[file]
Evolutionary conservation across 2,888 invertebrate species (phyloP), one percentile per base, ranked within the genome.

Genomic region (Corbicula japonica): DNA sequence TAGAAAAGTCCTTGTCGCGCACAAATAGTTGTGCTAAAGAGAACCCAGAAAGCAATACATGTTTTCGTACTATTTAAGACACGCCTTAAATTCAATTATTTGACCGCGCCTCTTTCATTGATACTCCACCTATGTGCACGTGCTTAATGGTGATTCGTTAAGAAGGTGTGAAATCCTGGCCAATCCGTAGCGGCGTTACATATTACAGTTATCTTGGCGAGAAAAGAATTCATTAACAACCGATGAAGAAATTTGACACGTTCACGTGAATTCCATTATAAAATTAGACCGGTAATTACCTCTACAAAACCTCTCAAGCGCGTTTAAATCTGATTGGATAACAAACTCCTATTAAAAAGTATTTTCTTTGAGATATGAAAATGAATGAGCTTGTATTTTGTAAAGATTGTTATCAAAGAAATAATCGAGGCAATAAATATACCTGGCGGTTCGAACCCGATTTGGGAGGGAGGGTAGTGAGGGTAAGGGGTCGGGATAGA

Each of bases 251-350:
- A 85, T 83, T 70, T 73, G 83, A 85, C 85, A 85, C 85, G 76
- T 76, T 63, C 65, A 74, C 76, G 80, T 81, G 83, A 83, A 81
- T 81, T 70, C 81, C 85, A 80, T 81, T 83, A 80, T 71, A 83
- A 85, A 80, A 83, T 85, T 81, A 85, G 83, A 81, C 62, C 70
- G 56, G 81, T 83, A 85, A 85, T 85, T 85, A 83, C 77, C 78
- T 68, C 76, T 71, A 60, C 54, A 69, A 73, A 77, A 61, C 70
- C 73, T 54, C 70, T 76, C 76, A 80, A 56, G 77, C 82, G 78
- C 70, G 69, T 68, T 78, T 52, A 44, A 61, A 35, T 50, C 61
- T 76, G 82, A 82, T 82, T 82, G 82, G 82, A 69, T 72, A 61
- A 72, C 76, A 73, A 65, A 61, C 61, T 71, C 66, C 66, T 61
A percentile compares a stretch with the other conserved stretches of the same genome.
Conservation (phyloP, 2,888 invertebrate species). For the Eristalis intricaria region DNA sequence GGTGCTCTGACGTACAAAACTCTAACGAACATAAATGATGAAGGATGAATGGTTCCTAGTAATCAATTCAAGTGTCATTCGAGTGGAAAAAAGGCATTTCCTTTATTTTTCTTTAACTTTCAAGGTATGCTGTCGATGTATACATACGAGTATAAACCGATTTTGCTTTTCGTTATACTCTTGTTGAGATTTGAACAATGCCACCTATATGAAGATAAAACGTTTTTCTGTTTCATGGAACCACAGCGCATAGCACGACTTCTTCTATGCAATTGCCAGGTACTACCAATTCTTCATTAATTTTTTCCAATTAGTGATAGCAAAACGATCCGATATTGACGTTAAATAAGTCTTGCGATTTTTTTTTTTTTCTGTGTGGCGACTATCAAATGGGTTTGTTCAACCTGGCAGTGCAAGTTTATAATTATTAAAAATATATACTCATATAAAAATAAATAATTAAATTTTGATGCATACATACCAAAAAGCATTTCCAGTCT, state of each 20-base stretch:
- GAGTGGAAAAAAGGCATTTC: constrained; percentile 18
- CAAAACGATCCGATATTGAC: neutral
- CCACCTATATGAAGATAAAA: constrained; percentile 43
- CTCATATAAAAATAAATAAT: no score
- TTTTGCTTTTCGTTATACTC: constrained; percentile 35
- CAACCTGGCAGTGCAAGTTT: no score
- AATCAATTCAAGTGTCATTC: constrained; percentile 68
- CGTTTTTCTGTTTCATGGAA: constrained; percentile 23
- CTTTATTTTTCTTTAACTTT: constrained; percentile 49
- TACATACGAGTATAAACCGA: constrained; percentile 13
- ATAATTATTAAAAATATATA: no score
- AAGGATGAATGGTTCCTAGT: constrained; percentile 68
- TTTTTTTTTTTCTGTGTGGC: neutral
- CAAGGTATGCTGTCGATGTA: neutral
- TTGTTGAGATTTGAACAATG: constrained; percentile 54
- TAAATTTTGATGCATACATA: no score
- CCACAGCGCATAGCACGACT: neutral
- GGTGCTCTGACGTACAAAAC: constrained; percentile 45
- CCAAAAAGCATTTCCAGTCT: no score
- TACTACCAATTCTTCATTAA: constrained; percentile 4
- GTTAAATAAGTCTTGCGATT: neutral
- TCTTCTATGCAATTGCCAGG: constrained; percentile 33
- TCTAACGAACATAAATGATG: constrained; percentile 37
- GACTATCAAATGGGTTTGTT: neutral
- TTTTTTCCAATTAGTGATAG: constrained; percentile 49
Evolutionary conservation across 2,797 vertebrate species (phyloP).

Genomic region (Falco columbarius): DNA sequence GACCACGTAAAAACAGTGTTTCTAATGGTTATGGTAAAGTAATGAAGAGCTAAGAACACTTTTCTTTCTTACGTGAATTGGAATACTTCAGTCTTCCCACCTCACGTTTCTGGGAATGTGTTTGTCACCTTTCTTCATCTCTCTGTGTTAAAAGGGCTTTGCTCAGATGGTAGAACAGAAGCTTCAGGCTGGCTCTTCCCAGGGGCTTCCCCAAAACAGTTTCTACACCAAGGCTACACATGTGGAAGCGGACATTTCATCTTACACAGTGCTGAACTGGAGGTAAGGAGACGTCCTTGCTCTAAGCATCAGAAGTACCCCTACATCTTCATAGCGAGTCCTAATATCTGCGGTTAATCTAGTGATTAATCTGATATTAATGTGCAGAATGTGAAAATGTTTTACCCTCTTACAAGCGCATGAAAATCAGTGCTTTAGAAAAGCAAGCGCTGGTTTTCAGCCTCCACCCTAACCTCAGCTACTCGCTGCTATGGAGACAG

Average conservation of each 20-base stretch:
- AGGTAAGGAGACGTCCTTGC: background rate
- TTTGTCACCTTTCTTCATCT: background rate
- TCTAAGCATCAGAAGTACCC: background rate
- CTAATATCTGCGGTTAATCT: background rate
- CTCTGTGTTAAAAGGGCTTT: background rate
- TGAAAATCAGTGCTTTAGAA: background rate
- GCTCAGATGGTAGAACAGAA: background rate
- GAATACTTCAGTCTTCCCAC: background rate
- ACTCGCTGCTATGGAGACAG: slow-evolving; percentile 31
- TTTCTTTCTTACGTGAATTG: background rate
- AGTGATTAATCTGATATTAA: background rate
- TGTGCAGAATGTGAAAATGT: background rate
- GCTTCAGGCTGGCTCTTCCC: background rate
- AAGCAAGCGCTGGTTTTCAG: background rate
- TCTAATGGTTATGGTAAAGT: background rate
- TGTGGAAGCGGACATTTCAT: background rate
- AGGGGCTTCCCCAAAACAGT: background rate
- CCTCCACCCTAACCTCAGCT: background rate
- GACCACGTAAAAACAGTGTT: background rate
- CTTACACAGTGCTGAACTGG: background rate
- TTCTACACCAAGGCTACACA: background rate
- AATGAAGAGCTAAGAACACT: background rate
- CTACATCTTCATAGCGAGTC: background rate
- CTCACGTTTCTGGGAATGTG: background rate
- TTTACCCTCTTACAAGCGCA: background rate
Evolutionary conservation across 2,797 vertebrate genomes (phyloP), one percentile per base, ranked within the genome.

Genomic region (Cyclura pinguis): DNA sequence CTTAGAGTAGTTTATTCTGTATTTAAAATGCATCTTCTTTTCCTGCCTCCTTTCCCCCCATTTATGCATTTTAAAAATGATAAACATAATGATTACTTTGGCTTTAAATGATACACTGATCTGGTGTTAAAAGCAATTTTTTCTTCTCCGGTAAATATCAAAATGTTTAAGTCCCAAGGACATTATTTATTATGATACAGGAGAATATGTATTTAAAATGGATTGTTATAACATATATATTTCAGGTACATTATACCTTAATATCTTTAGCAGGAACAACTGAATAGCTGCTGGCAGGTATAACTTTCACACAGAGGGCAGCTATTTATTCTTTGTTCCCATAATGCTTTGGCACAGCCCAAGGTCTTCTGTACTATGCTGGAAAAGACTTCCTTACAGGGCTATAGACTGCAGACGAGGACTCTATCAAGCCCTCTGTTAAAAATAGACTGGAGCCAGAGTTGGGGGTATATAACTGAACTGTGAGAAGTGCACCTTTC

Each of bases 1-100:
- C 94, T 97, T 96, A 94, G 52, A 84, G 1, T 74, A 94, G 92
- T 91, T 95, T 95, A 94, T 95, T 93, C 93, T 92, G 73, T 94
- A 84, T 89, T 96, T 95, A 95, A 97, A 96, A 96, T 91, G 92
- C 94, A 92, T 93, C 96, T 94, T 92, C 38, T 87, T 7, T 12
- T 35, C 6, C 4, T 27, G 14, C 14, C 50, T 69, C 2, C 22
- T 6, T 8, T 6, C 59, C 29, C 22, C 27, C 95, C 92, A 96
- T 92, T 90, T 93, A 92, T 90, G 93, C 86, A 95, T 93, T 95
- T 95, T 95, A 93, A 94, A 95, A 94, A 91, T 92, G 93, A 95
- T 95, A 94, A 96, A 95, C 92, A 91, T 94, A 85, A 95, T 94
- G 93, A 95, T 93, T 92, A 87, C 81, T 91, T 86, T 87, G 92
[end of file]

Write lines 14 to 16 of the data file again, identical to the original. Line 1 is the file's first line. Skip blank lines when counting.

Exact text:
A percentile compares a stretch with the other conserved stretches of the same genome.
Conservation (phyloP, 2,888 invertebrate species). For the Eristalis intricaria region DNA sequence GGTGCTCTGACGTACAAAACTCTAACGAACATAAATGATGAAGGATGAATGGTTCCTAGTAATCAATTCAAGTGTCATTCGAGTGGAAAAAAGGCATTTCCTTTATTTTTCTTTAACTTTCAAGGTATGCTGTCGATGTATACATACGAGTATAAACCGATTTTGCTTTTCGTTATACTCTTGTTGAGATTTGAACAATGCCACCTATATGAAGATAAAACGTTTTTCTGTTTCATGGAACCACAGCGCATAGCACGACTTCTTCTATGCAATTGCCAGGTACTACCAATTCTTCATTAATTTTTTCCAATTAGTGATAGCAAAACGATCCGATATTGACGTTAAATAAGTCTTGCGATTTTTTTTTTTTTCTGTGTGGCGACTATCAAATGGGTTTGTTCAACCTGGCAGTGCAAGTTTATAATTATTAAAAATATATACTCATATAAAAATAAATAATTAAATTTTGATGCATACATACCAAAAAGCATTTCCAGTCT, state of each 20-base stretch:
- GAGTGGAAAAAAGGCATTTC: constrained; percentile 18